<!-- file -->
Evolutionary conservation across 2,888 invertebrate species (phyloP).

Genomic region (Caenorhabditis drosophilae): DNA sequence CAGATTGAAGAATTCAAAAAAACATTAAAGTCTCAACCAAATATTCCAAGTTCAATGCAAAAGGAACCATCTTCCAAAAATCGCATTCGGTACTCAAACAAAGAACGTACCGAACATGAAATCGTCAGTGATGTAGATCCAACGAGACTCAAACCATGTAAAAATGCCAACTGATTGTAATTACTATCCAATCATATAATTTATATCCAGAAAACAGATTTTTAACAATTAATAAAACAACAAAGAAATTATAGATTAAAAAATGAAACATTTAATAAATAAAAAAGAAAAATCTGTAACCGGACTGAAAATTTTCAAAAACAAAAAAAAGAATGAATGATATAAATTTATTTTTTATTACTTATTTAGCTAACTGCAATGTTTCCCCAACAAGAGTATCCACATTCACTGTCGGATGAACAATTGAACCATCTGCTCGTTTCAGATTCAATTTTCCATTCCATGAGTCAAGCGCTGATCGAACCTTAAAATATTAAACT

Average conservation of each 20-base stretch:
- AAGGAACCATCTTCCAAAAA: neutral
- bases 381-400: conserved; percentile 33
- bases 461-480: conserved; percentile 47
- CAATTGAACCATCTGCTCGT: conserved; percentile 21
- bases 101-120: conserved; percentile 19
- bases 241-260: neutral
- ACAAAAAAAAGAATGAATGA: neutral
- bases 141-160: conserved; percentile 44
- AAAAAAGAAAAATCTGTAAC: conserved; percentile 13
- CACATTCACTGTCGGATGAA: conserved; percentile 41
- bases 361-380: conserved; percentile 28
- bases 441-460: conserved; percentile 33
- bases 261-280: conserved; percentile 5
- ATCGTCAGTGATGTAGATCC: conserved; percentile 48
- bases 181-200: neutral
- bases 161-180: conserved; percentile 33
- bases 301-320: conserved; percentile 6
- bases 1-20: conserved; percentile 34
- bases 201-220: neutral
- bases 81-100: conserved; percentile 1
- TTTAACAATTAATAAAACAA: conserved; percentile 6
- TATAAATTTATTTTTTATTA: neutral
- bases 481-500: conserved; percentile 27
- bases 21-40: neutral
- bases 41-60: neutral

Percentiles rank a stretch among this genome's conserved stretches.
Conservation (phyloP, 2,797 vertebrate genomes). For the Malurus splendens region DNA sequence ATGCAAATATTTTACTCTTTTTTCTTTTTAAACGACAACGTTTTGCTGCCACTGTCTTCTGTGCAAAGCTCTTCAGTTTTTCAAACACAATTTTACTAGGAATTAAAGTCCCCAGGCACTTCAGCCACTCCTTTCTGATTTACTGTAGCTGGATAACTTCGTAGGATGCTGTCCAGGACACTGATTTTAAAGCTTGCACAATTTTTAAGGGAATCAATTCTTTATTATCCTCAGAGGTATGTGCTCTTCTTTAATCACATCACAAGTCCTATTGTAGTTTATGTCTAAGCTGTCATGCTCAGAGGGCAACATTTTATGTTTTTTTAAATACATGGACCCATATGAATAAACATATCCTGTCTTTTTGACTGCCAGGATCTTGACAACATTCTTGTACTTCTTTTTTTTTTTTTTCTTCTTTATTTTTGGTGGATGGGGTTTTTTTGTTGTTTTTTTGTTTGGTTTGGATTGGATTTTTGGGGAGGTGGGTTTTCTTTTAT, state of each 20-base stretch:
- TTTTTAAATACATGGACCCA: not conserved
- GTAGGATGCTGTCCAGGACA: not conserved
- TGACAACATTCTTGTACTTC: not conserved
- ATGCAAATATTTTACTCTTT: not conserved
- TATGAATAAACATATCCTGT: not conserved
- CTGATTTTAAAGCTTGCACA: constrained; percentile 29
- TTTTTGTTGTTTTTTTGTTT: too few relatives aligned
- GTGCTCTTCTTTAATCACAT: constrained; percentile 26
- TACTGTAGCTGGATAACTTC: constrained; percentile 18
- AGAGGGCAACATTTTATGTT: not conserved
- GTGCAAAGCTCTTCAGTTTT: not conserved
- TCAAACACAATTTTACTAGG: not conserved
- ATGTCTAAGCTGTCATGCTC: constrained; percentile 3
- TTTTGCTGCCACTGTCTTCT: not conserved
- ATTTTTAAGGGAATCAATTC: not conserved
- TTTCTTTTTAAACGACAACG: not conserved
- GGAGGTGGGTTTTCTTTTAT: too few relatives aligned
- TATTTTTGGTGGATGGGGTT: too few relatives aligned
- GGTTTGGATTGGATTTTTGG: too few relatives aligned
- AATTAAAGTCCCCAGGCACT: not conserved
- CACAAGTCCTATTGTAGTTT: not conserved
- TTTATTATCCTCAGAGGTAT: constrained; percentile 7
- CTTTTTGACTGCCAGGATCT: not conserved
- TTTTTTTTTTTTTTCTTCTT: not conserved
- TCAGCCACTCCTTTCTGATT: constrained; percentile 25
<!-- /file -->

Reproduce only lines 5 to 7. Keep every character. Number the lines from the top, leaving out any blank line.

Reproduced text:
- bases 381-400: conserved; percentile 33
- bases 461-480: conserved; percentile 47
- CAATTGAACCATCTGCTCGT: conserved; percentile 21